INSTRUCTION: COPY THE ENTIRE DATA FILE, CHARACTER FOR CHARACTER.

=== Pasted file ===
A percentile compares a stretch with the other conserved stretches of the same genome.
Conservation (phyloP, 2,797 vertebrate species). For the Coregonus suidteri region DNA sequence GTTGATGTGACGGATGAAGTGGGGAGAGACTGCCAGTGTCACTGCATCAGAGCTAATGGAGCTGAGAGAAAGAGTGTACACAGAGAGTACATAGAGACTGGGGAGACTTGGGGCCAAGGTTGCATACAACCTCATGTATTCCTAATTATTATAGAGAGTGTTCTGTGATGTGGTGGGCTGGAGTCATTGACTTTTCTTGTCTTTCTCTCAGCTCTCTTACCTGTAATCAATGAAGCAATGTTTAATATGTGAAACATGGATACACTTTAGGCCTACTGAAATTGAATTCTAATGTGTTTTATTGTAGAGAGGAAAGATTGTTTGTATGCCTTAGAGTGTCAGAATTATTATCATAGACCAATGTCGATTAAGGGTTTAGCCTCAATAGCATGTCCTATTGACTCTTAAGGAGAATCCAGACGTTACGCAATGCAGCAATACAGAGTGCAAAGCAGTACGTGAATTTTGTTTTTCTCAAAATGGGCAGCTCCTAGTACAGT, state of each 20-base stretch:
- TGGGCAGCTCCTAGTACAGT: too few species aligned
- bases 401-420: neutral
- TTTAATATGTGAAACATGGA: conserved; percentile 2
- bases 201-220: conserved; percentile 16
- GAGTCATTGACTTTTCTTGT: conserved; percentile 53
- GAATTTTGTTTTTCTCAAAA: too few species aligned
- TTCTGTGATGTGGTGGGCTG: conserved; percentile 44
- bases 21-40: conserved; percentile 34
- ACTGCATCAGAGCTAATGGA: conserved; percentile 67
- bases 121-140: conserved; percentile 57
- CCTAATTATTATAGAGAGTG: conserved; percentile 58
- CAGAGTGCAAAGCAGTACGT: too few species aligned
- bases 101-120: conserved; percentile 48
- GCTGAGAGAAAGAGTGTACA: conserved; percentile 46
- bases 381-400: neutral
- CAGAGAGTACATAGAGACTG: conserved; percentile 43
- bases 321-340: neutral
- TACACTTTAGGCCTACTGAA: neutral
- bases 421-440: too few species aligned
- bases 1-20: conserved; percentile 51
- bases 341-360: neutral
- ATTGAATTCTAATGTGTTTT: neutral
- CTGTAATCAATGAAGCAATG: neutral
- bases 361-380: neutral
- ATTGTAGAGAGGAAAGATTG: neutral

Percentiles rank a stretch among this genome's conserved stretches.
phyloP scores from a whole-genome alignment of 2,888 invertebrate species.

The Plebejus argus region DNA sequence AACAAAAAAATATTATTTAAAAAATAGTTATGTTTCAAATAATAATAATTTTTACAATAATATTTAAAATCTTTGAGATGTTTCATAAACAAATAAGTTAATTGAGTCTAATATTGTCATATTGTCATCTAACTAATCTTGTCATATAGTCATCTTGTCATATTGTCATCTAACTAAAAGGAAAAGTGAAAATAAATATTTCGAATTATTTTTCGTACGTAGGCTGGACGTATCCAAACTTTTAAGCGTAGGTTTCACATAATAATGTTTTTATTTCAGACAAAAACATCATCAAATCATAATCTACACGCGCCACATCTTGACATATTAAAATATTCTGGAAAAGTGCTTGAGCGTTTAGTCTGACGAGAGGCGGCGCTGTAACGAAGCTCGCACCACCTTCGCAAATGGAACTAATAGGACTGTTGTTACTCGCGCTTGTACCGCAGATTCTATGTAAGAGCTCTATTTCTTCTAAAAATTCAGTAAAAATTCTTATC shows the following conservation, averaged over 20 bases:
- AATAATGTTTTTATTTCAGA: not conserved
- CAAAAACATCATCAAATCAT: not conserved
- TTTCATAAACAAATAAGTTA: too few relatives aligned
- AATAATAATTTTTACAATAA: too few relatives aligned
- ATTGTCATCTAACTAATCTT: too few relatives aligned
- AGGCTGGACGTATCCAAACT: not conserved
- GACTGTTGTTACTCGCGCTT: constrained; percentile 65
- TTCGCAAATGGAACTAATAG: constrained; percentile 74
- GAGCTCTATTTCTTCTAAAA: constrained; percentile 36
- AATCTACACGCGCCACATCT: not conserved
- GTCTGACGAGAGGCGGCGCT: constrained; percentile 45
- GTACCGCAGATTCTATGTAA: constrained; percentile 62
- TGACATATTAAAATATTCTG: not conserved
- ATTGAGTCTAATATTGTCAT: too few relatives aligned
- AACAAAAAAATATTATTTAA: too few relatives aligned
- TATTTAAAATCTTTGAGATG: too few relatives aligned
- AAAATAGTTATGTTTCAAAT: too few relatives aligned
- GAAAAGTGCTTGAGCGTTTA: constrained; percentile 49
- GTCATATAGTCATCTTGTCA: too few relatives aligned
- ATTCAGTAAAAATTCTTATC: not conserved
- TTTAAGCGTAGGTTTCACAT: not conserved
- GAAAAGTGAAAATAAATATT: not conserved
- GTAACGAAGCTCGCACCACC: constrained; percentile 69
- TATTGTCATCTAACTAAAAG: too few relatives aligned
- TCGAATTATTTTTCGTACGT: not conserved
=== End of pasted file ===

A percentile compares a stretch with the other conserved stretches of the same genome.
Conservation (phyloP, 2,797 vertebrate species). For the Coregonus suidteri region DNA sequence GTTGATGTGACGGATGAAGTGGGGAGAGACTGCCAGTGTCACTGCATCAGAGCTAATGGAGCTGAGAGAAAGAGTGTACACAGAGAGTACATAGAGACTGGGGAGACTTGGGGCCAAGGTTGCATACAACCTCATGTATTCCTAATTATTATAGAGAGTGTTCTGTGATGTGGTGGGCTGGAGTCATTGACTTTTCTTGTCTTTCTCTCAGCTCTCTTACCTGTAATCAATGAAGCAATGTTTAATATGTGAAACATGGATACACTTTAGGCCTACTGAAATTGAATTCTAATGTGTTTTATTGTAGAGAGGAAAGATTGTTTGTATGCCTTAGAGTGTCAGAATTATTATCATAGACCAATGTCGATTAAGGGTTTAGCCTCAATAGCATGTCCTATTGACTCTTAAGGAGAATCCAGACGTTACGCAATGCAGCAATACAGAGTGCAAAGCAGTACGTGAATTTTGTTTTTCTCAAAATGGGCAGCTCCTAGTACAGT, state of each 20-base stretch:
- TGGGCAGCTCCTAGTACAGT: too few species aligned
- bases 401-420: neutral
- TTTAATATGTGAAACATGGA: conserved; percentile 2
- bases 201-220: conserved; percentile 16
- GAGTCATTGACTTTTCTTGT: conserved; percentile 53
- GAATTTTGTTTTTCTCAAAA: too few species aligned
- TTCTGTGATGTGGTGGGCTG: conserved; percentile 44
- bases 21-40: conserved; percentile 34
- ACTGCATCAGAGCTAATGGA: conserved; percentile 67
- bases 121-140: conserved; percentile 57
- CCTAATTATTATAGAGAGTG: conserved; percentile 58
- CAGAGTGCAAAGCAGTACGT: too few species aligned
- bases 101-120: conserved; percentile 48
- GCTGAGAGAAAGAGTGTACA: conserved; percentile 46
- bases 381-400: neutral
- CAGAGAGTACATAGAGACTG: conserved; percentile 43
- bases 321-340: neutral
- TACACTTTAGGCCTACTGAA: neutral
- bases 421-440: too few species aligned
- bases 1-20: conserved; percentile 51
- bases 341-360: neutral
- ATTGAATTCTAATGTGTTTT: neutral
- CTGTAATCAATGAAGCAATG: neutral
- bases 361-380: neutral
- ATTGTAGAGAGGAAAGATTG: neutral

Percentiles rank a stretch among this genome's conserved stretches.
phyloP scores from a whole-genome alignment of 2,888 invertebrate species.

The Plebejus argus region DNA sequence AACAAAAAAATATTATTTAAAAAATAGTTATGTTTCAAATAATAATAATTTTTACAATAATATTTAAAATCTTTGAGATGTTTCATAAACAAATAAGTTAATTGAGTCTAATATTGTCATATTGTCATCTAACTAATCTTGTCATATAGTCATCTTGTCATATTGTCATCTAACTAAAAGGAAAAGTGAAAATAAATATTTCGAATTATTTTTCGTACGTAGGCTGGACGTATCCAAACTTTTAAGCGTAGGTTTCACATAATAATGTTTTTATTTCAGACAAAAACATCATCAAATCATAATCTACACGCGCCACATCTTGACATATTAAAATATTCTGGAAAAGTGCTTGAGCGTTTAGTCTGACGAGAGGCGGCGCTGTAACGAAGCTCGCACCACCTTCGCAAATGGAACTAATAGGACTGTTGTTACTCGCGCTTGTACCGCAGATTCTATGTAAGAGCTCTATTTCTTCTAAAAATTCAGTAAAAATTCTTATC shows the following conservation, averaged over 20 bases:
- AATAATGTTTTTATTTCAGA: not conserved
- CAAAAACATCATCAAATCAT: not conserved
- TTTCATAAACAAATAAGTTA: too few relatives aligned
- AATAATAATTTTTACAATAA: too few relatives aligned
- ATTGTCATCTAACTAATCTT: too few relatives aligned
- AGGCTGGACGTATCCAAACT: not conserved
- GACTGTTGTTACTCGCGCTT: constrained; percentile 65
- TTCGCAAATGGAACTAATAG: constrained; percentile 74
- GAGCTCTATTTCTTCTAAAA: constrained; percentile 36
- AATCTACACGCGCCACATCT: not conserved
- GTCTGACGAGAGGCGGCGCT: constrained; percentile 45
- GTACCGCAGATTCTATGTAA: constrained; percentile 62
- TGACATATTAAAATATTCTG: not conserved
- ATTGAGTCTAATATTGTCAT: too few relatives aligned
- AACAAAAAAATATTATTTAA: too few relatives aligned
- TATTTAAAATCTTTGAGATG: too few relatives aligned
- AAAATAGTTATGTTTCAAAT: too few relatives aligned
- GAAAAGTGCTTGAGCGTTTA: constrained; percentile 49
- GTCATATAGTCATCTTGTCA: too few relatives aligned
- ATTCAGTAAAAATTCTTATC: not conserved
- TTTAAGCGTAGGTTTCACAT: not conserved
- GAAAAGTGAAAATAAATATT: not conserved
- GTAACGAAGCTCGCACCACC: constrained; percentile 69
- TATTGTCATCTAACTAAAAG: too few relatives aligned
- TCGAATTATTTTTCGTACGT: not conserved